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Buenos Aires Botanical Garden
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The Buenos Aires Botanical Garden (whose official name in Spanish is Jardin Botanico Carlos Thays de la Ciudad Autonoma de Buenos Aires) is located in the Palermo neighbourhood of Buenos Aires in Argentina. The garden is triangular in shape, and is bounded by Sante Fe Avenue, Las Heras Avenue and Republica Arabe Siria Street. Palermo Park, the Buenos Aires Zoo and the Japanese Garden are all nearby.
The garden, which was declared a national monument in 1996, has a total area of 69,772 m2, and holds around 5,500 species of plants, trees and shrubs, as well as a number of sculptures, monuments and 5 winter-houses.
Designed by French-born Argentine architect and landscape designer Carlos Thays, the garden was inaugurated on September 7, 1898. Thays and his family lived in an English style mansion, located within the gardens, between 1892 and 1898, when he served as director of parks and walks in the city. The mansion, built in 1881, is currently the main building of the complex.
In recent years, the Botanical Garden has become home to a large population of cats. The cats are not feral animals born in the Garden, but are all domestic cats abandoned there by owners who wished for unknown reasons to get rid of their household cats. Garden authorities and security personnel have so far been unable to check the regular abandonment of unwanted household cats. Projects to remove the cats have been rejected due to objection from neighbors and animal protection agencies. Removal of the existing cats would not solve the problem of the cat population in the Garden, since, in summer, abandonment rates are so high as to be of 1 cat per day. Thanks to the dedication of volunteers in the animal protection community who formed a voluntary committee, a humane temporary solution became possible. Cats are allowed to live in the Garden; the volunteer committee feeds the cats, puts them up for adoption and provides vaccines and veterinary care for them, as well as organizes castration operatives, sometimes with the cooperation of Instituto de Zoonosis Luis Pasteur.
The park has three distinct landscape gardening styles; the symmetric, the mixed and the picturesque, recreated in the Roman, French and Oriental gardens.
This holds species of tree that the first century Roman botanist Pliny the Younger had in his villa in the Apennine mountains, such as cypresses, poplars, and laurels.
This has a symmetric French style of the 17th and 18th century.
In other areas the plants are ordered by origin; from Asia can be seen Ginkgo biloba; from Oceania Acacias, Eucalyptus and Casuarinas; from Europe oaks, hazelnut trees and olmos; from Africa brackens, palms, and gomeros.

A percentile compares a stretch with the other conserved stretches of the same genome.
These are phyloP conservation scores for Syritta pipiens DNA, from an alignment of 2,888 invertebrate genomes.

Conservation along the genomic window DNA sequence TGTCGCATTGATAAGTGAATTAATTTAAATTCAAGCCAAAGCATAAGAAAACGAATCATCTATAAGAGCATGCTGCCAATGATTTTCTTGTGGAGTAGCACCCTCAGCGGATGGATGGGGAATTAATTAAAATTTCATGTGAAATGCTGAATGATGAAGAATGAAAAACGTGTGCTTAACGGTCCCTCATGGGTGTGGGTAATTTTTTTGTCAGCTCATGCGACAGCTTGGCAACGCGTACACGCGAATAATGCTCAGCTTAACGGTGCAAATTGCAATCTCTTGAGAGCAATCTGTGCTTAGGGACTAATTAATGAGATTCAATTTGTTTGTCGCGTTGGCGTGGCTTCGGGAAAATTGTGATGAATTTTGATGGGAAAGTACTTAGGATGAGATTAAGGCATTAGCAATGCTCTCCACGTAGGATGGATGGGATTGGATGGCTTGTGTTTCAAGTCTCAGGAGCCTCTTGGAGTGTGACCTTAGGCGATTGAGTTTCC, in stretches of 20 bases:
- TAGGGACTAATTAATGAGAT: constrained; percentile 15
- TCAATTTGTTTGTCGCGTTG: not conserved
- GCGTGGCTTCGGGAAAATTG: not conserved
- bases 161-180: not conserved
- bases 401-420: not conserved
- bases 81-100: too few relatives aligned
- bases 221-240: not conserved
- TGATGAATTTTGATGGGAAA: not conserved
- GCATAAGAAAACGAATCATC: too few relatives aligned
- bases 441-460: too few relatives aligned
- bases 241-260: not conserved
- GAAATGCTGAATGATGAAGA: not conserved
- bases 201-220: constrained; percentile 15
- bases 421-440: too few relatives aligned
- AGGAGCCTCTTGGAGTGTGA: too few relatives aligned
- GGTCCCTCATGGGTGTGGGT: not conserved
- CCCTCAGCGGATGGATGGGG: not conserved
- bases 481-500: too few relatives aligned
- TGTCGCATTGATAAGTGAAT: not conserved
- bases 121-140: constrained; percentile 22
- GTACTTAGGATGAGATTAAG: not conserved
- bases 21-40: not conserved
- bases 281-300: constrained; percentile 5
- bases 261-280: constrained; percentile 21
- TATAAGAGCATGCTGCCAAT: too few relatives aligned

There are also other plantae from the Americas, such as sequoias from United States and Chorisia speciosa (Palo Borracho), also called Floss silk tree from Brazil and Argentina. An abundant collection of flora from Argentina and the Southern Cone is present. In other sections plant species are systematically ordered by theretaxonomic qualification.
Within the garden is the Municipal Gardening School Cristobal Maria Hicken, which is linked to the Faculty of Agronomy of the University of Buenos Aires. The garden also contains 33 artistic works including sculptures, busts and monuments. Among these are Los primeros Frios by the Catalan sculptor Blay y Fabregas, Sagunto by Querol y Subirats, Figura de mujer by Lola Mora, and Saturnalia made in bronze by Ernesto Biondi.
Other attractions include the five winter-houses, the biggest of which is in Art Nouveau style and received recognition in the Paris Universal Exhibition in 1889. It has a length of 35 meters, a width of 8, contains 2500 tropical plants and is considered to be the only winter-house in that style still conserved in the world.
There is also a monument entitled Indicador Meteorologico (Weather Indicator), designed by Jose Markovich, and presented by the Austro-Hungarian Empire community for the Exposicion Internacional del Centenario (1910).
The Botanic Library has 1,000 books and 10,000 publications from all parts of the world, which are freely available to visitors. The park also contains a Botanical Museum.
Mimi Bohm Buenos Aires, Art Nouveau - Ediciones Xavier Verstraeten - Buenos Aires, (2005)
Armando T. Hunziker Flora Fanerogamica Argentina - Raymond Sutton Books - (1997) ISSN 0040-0262
Article on the Gardens - Palermo On Line (Spanish)
Jardin Botanico - Government of the City (Spanish)
Travel Video about Buenos Aires Botanical Garden
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This article is licensed under the GNU Free Documentation License. It uses material from the Wikipedia article Buenos Aires Botanical Garden